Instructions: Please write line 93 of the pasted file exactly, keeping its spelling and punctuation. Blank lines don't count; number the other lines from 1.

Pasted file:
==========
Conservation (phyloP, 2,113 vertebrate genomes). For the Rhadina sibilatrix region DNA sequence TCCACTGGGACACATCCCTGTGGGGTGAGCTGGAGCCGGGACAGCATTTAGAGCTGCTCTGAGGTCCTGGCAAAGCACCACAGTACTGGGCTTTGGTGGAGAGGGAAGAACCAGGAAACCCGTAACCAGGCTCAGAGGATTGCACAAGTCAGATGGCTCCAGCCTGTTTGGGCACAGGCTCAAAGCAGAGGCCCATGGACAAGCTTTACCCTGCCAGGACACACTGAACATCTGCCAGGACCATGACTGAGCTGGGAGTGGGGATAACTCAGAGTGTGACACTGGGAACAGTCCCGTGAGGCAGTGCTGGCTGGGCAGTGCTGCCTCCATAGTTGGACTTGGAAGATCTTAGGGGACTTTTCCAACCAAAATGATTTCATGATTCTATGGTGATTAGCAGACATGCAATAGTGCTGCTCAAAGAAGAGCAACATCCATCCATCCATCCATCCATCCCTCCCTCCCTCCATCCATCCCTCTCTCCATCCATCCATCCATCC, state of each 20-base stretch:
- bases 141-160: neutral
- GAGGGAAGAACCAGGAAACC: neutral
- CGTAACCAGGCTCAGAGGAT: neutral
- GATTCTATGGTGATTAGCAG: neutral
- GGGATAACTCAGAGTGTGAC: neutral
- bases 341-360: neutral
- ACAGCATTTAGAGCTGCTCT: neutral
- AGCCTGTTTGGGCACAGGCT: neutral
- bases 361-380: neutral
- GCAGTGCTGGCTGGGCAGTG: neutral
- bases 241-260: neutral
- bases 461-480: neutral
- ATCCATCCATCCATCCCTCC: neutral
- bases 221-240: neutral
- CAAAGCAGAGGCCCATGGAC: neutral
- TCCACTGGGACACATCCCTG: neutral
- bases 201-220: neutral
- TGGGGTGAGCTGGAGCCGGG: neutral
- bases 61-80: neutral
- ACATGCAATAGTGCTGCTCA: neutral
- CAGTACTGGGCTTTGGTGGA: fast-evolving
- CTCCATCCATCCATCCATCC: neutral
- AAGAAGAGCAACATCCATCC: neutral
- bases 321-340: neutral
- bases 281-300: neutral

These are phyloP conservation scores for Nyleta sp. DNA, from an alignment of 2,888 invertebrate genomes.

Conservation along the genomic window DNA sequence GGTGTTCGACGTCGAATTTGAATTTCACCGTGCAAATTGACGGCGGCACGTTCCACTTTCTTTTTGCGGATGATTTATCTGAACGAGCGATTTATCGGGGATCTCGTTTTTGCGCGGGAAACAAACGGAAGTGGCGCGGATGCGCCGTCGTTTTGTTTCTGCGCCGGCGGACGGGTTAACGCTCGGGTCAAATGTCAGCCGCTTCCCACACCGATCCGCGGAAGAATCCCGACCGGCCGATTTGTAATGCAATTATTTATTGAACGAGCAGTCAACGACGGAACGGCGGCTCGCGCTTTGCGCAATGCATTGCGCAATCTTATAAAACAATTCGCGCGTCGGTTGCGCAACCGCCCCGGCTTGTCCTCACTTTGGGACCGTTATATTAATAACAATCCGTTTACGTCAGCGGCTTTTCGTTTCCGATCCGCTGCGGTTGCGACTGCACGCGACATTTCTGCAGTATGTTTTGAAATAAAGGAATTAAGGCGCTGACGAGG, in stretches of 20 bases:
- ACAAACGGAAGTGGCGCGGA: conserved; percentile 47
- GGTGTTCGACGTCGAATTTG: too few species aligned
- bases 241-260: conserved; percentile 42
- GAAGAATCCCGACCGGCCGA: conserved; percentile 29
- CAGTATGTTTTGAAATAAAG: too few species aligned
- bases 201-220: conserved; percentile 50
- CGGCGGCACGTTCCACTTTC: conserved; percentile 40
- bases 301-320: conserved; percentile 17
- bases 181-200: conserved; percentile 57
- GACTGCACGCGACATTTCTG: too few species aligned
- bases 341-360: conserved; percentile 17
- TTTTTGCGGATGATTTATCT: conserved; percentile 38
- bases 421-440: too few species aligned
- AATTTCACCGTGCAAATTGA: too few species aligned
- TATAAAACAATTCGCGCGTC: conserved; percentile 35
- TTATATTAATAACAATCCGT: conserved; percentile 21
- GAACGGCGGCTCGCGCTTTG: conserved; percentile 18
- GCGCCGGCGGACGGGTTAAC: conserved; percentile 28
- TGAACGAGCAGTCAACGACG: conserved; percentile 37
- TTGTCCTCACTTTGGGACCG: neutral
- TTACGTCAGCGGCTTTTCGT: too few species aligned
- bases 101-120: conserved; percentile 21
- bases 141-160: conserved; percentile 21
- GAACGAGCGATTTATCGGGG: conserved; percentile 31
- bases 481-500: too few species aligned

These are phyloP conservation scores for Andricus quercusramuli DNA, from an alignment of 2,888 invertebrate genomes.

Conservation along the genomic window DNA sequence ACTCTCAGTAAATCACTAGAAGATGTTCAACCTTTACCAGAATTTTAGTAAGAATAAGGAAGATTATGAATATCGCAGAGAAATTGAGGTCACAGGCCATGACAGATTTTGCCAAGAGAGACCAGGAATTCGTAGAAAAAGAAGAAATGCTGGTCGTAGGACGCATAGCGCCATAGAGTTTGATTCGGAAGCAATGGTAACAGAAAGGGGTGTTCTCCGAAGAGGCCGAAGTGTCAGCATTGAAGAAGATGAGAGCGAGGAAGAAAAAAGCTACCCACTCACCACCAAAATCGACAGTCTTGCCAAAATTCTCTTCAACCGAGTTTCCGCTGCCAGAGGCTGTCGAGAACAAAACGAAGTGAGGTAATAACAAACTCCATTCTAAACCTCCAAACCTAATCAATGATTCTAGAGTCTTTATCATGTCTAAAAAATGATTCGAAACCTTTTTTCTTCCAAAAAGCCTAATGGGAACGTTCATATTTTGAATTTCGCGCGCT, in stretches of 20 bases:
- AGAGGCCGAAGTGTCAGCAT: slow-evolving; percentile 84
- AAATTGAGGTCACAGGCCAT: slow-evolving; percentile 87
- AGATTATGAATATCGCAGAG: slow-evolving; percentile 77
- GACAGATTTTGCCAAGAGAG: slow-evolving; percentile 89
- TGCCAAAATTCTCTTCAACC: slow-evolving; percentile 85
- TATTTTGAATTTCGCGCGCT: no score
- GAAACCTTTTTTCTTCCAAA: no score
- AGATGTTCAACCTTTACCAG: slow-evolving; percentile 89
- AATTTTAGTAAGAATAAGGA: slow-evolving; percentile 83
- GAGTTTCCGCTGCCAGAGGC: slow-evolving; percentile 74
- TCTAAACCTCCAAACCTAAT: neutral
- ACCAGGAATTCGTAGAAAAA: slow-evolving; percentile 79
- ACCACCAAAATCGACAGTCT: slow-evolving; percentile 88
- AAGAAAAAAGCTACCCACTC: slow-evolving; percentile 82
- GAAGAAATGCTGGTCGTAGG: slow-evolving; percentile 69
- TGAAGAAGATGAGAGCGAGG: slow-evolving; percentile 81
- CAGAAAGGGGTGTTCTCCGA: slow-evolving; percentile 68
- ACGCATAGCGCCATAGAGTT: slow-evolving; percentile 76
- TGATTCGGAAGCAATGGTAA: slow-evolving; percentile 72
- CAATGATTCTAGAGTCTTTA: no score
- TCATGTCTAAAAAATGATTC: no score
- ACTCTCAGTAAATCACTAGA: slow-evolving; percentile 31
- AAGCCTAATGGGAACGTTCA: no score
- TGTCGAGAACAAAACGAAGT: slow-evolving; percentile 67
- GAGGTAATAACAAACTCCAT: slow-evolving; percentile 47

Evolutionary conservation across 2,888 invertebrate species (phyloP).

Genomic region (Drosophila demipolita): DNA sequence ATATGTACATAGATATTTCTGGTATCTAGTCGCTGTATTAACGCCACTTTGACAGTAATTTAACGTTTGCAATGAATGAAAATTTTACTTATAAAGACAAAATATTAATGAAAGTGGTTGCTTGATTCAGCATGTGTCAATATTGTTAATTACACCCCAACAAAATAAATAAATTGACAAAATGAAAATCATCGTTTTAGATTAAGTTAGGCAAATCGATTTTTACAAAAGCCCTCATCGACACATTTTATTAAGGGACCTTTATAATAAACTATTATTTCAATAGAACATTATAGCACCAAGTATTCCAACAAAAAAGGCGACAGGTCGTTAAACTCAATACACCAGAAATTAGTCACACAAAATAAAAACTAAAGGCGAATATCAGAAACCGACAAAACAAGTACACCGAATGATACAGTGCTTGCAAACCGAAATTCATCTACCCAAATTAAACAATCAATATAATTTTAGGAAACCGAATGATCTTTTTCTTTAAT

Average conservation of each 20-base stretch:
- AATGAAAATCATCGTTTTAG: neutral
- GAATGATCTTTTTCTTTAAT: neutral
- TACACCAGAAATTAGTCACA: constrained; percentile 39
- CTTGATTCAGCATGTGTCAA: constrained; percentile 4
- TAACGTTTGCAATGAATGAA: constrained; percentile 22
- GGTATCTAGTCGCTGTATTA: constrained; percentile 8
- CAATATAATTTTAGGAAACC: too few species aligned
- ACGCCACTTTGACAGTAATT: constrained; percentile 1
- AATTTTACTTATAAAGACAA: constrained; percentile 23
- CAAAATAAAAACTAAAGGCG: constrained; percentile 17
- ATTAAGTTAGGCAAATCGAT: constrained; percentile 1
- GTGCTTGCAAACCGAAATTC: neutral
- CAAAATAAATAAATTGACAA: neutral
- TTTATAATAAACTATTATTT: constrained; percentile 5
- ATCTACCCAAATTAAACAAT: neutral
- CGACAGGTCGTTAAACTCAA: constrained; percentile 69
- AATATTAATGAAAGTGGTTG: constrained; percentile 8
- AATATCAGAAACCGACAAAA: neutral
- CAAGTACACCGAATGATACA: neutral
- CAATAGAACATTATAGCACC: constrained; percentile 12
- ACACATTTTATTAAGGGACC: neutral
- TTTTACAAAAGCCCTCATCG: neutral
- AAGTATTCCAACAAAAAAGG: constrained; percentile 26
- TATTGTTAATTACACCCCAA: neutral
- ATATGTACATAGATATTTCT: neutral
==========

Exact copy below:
- CAAAATAAAAACTAAAGGCG: constrained; percentile 17